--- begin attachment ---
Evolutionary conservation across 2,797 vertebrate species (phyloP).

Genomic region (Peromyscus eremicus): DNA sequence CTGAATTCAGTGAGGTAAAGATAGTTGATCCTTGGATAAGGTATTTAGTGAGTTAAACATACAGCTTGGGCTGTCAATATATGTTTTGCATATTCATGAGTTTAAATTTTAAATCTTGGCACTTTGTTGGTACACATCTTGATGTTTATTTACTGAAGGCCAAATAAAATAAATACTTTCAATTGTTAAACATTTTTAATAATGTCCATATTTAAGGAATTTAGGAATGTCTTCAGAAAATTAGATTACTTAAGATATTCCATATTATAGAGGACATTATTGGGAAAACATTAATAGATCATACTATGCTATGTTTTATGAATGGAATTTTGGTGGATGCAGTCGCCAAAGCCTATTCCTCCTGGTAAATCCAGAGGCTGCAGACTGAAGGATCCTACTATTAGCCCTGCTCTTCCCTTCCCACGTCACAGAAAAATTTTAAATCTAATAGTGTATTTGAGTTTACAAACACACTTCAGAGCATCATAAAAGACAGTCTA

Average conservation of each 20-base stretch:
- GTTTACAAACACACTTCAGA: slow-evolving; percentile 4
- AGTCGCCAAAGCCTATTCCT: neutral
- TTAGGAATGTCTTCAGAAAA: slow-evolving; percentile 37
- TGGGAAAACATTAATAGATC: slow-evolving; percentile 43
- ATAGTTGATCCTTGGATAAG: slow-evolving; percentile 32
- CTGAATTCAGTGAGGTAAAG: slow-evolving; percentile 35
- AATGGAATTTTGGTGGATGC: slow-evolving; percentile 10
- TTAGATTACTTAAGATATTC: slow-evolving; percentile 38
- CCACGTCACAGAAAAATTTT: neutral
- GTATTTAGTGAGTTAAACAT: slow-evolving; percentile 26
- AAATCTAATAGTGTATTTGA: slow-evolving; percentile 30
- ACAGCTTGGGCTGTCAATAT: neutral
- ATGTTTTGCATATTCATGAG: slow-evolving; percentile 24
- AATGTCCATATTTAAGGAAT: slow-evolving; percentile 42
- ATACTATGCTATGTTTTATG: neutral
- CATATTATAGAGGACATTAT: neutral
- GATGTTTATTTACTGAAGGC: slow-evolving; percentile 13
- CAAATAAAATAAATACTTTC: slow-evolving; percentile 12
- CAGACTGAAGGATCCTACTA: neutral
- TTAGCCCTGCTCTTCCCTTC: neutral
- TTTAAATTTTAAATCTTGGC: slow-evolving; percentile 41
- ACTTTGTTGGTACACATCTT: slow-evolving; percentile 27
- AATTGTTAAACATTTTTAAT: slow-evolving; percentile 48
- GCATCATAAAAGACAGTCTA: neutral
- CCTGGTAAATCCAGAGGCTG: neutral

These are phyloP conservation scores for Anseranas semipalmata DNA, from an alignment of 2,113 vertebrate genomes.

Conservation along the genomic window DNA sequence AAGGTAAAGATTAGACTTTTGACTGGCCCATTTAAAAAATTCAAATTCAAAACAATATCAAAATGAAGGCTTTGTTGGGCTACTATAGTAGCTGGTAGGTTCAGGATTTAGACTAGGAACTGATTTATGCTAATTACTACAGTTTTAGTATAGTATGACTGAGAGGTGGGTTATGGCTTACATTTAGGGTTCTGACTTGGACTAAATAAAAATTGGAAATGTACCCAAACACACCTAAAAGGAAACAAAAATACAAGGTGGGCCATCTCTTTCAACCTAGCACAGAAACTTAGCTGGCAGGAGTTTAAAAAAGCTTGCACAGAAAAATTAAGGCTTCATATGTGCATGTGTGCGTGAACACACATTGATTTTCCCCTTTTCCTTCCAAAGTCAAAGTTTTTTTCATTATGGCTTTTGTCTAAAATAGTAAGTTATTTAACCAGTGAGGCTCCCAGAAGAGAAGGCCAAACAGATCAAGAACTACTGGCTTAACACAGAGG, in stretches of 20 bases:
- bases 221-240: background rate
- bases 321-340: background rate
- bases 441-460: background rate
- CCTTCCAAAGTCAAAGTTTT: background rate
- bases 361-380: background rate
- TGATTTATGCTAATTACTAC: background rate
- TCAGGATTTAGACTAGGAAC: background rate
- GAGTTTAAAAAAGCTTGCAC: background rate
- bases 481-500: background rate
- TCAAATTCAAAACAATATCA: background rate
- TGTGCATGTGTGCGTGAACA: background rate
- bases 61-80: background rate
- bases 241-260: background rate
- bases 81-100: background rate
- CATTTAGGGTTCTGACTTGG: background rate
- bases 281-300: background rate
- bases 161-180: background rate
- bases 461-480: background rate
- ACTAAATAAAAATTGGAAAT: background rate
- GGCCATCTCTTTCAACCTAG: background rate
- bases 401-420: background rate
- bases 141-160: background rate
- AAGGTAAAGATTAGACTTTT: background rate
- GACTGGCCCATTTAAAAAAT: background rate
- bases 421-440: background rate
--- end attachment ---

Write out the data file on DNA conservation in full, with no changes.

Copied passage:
Evolutionary conservation across 2,797 vertebrate species (phyloP).

Genomic region (Peromyscus eremicus): DNA sequence CTGAATTCAGTGAGGTAAAGATAGTTGATCCTTGGATAAGGTATTTAGTGAGTTAAACATACAGCTTGGGCTGTCAATATATGTTTTGCATATTCATGAGTTTAAATTTTAAATCTTGGCACTTTGTTGGTACACATCTTGATGTTTATTTACTGAAGGCCAAATAAAATAAATACTTTCAATTGTTAAACATTTTTAATAATGTCCATATTTAAGGAATTTAGGAATGTCTTCAGAAAATTAGATTACTTAAGATATTCCATATTATAGAGGACATTATTGGGAAAACATTAATAGATCATACTATGCTATGTTTTATGAATGGAATTTTGGTGGATGCAGTCGCCAAAGCCTATTCCTCCTGGTAAATCCAGAGGCTGCAGACTGAAGGATCCTACTATTAGCCCTGCTCTTCCCTTCCCACGTCACAGAAAAATTTTAAATCTAATAGTGTATTTGAGTTTACAAACACACTTCAGAGCATCATAAAAGACAGTCTA

Average conservation of each 20-base stretch:
- GTTTACAAACACACTTCAGA: slow-evolving; percentile 4
- AGTCGCCAAAGCCTATTCCT: neutral
- TTAGGAATGTCTTCAGAAAA: slow-evolving; percentile 37
- TGGGAAAACATTAATAGATC: slow-evolving; percentile 43
- ATAGTTGATCCTTGGATAAG: slow-evolving; percentile 32
- CTGAATTCAGTGAGGTAAAG: slow-evolving; percentile 35
- AATGGAATTTTGGTGGATGC: slow-evolving; percentile 10
- TTAGATTACTTAAGATATTC: slow-evolving; percentile 38
- CCACGTCACAGAAAAATTTT: neutral
- GTATTTAGTGAGTTAAACAT: slow-evolving; percentile 26
- AAATCTAATAGTGTATTTGA: slow-evolving; percentile 30
- ACAGCTTGGGCTGTCAATAT: neutral
- ATGTTTTGCATATTCATGAG: slow-evolving; percentile 24
- AATGTCCATATTTAAGGAAT: slow-evolving; percentile 42
- ATACTATGCTATGTTTTATG: neutral
- CATATTATAGAGGACATTAT: neutral
- GATGTTTATTTACTGAAGGC: slow-evolving; percentile 13
- CAAATAAAATAAATACTTTC: slow-evolving; percentile 12
- CAGACTGAAGGATCCTACTA: neutral
- TTAGCCCTGCTCTTCCCTTC: neutral
- TTTAAATTTTAAATCTTGGC: slow-evolving; percentile 41
- ACTTTGTTGGTACACATCTT: slow-evolving; percentile 27
- AATTGTTAAACATTTTTAAT: slow-evolving; percentile 48
- GCATCATAAAAGACAGTCTA: neutral
- CCTGGTAAATCCAGAGGCTG: neutral

These are phyloP conservation scores for Anseranas semipalmata DNA, from an alignment of 2,113 vertebrate genomes.

Conservation along the genomic window DNA sequence AAGGTAAAGATTAGACTTTTGACTGGCCCATTTAAAAAATTCAAATTCAAAACAATATCAAAATGAAGGCTTTGTTGGGCTACTATAGTAGCTGGTAGGTTCAGGATTTAGACTAGGAACTGATTTATGCTAATTACTACAGTTTTAGTATAGTATGACTGAGAGGTGGGTTATGGCTTACATTTAGGGTTCTGACTTGGACTAAATAAAAATTGGAAATGTACCCAAACACACCTAAAAGGAAACAAAAATACAAGGTGGGCCATCTCTTTCAACCTAGCACAGAAACTTAGCTGGCAGGAGTTTAAAAAAGCTTGCACAGAAAAATTAAGGCTTCATATGTGCATGTGTGCGTGAACACACATTGATTTTCCCCTTTTCCTTCCAAAGTCAAAGTTTTTTTCATTATGGCTTTTGTCTAAAATAGTAAGTTATTTAACCAGTGAGGCTCCCAGAAGAGAAGGCCAAACAGATCAAGAACTACTGGCTTAACACAGAGG, in stretches of 20 bases:
- bases 221-240: background rate
- bases 321-340: background rate
- bases 441-460: background rate
- CCTTCCAAAGTCAAAGTTTT: background rate
- bases 361-380: background rate
- TGATTTATGCTAATTACTAC: background rate
- TCAGGATTTAGACTAGGAAC: background rate
- GAGTTTAAAAAAGCTTGCAC: background rate
- bases 481-500: background rate
- TCAAATTCAAAACAATATCA: background rate
- TGTGCATGTGTGCGTGAACA: background rate
- bases 61-80: background rate
- bases 241-260: background rate
- bases 81-100: background rate
- CATTTAGGGTTCTGACTTGG: background rate
- bases 281-300: background rate
- bases 161-180: background rate
- bases 461-480: background rate
- ACTAAATAAAAATTGGAAAT: background rate
- GGCCATCTCTTTCAACCTAG: background rate
- bases 401-420: background rate
- bases 141-160: background rate
- AAGGTAAAGATTAGACTTTT: background rate
- GACTGGCCCATTTAAAAAAT: background rate
- bases 421-440: background rate